Last week, Michigan House Democrats celebrated the passage of two budget bills that will have a positive impact on families across the state. House Bill 4292 and Senate Bill 174 were carefully crafted to address various needs — such as access to clean drinking water in schools and child care centers, reducing public school debt and investing in talent development. This legislation represents a fiscally responsible approach to both addressing these challenges and closing the books on the 2023 fiscal year.
Access to safe drinking water is a fundamental right for every Michigander, most certainly including our students and educators. To ensure clean water access for children, these supplemental budget bills include the funds necessary to provide filters to schools and child care centers across Michigan.
Furthermore, these bills allocate $30 million to replace lead lines and water meters in Highland Park, marking the resolution of a historic 10-year dispute between communities in the Great Lakes Water Authority service area. This settlement will enable the community to move forward, to reduce costs and to establish a fairer system for surrounding areas.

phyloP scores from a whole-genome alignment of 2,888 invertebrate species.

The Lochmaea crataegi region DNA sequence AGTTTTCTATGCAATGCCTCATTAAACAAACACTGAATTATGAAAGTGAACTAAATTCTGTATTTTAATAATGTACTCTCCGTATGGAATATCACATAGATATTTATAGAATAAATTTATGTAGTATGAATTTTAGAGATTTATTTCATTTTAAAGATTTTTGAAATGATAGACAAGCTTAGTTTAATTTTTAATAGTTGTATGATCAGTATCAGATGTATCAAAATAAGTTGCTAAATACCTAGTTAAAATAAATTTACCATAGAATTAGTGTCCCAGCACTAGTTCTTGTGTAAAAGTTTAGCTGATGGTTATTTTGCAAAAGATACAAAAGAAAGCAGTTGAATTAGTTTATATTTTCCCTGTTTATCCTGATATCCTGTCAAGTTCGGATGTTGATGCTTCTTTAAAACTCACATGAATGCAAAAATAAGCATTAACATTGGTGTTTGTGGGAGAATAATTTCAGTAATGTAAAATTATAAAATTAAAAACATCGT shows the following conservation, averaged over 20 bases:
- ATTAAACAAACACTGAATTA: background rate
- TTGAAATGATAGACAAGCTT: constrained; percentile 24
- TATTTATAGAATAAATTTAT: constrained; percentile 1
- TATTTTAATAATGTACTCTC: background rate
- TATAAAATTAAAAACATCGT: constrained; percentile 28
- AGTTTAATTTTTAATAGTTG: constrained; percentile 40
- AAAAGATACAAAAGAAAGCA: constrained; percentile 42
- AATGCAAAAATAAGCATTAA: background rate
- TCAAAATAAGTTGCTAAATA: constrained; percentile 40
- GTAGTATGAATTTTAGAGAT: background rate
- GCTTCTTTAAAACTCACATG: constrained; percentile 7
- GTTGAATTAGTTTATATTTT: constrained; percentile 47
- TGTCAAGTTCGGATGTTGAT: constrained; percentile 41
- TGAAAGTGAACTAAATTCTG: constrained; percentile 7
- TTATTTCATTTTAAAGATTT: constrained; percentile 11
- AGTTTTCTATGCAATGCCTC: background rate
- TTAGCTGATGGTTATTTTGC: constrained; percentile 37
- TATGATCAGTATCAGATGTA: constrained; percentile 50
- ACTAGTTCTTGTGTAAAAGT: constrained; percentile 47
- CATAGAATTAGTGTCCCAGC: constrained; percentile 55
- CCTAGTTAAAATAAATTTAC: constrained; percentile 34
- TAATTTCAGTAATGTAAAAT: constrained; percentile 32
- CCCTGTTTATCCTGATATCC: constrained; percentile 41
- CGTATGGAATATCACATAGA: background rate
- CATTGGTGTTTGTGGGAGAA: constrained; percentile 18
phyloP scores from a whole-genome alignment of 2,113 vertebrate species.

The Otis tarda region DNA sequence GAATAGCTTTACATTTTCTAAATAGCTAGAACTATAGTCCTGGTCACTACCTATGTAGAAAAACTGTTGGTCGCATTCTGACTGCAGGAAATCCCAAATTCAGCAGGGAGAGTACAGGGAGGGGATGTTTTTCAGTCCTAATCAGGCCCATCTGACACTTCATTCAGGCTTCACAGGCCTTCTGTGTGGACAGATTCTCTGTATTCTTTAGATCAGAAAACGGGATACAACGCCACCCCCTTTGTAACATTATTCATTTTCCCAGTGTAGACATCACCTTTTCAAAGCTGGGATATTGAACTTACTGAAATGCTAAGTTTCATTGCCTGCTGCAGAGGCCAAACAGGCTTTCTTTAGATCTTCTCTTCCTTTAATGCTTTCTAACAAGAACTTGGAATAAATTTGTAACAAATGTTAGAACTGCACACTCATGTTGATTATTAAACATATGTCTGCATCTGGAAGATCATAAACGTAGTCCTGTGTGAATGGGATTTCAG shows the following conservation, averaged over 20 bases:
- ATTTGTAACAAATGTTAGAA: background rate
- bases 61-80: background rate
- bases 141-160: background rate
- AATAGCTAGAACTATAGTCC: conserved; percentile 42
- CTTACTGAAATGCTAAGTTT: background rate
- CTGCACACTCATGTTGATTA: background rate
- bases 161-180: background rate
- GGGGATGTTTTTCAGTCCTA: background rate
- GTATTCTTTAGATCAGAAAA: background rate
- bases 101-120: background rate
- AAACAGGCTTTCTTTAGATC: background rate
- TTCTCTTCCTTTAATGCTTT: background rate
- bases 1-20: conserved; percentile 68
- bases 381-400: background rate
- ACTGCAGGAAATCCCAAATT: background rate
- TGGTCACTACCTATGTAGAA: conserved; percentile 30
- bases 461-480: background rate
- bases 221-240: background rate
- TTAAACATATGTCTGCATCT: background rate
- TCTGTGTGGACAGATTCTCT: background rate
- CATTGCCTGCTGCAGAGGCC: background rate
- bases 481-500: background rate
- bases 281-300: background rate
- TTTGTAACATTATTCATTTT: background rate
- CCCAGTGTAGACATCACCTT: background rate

The supplemental budget demonstrates a commitment to investing in Michigan’s youth and lowering costs for residents. The bills allocate $114 million to eliminate school debt in Inkster, Benton Harbor, Muskegon Heights, Pontiac and Ypsilanti, significantly boosting resources for classrooms and potentially bringing tax relief to local residents.
A substantial portion of the funding in the legislation is dedicated to investing in infrastructure improvements for Michigan’s universities and community colleges. These projects will strengthen Michigan’s talent pipeline by preparing students for high-demand jobs in industries like engineering, advanced manufacturing and mobility.
The budget bills include other vital investments, such as $3 million for election equipment and improvements in Ann Arbor, Grand Rapids and Lansing — as well as almost $4 million in additional funding to the Michigan Department of Transportation to be used in critical infrastructure projects.
Michigan House Democrats are proud to have passed these bills, reflecting their dedication to put people first by ensuring high-quality education to the prosperity of our great state. These bills represent a fiscally responsible approach to addressing the daily needs and kitchen-table values of Michiganders throughout our state.
Follow this link to see what we have been voting on over the past couple of weeks. As always, if you have any questions, please don’t hesitate to reach out to my office.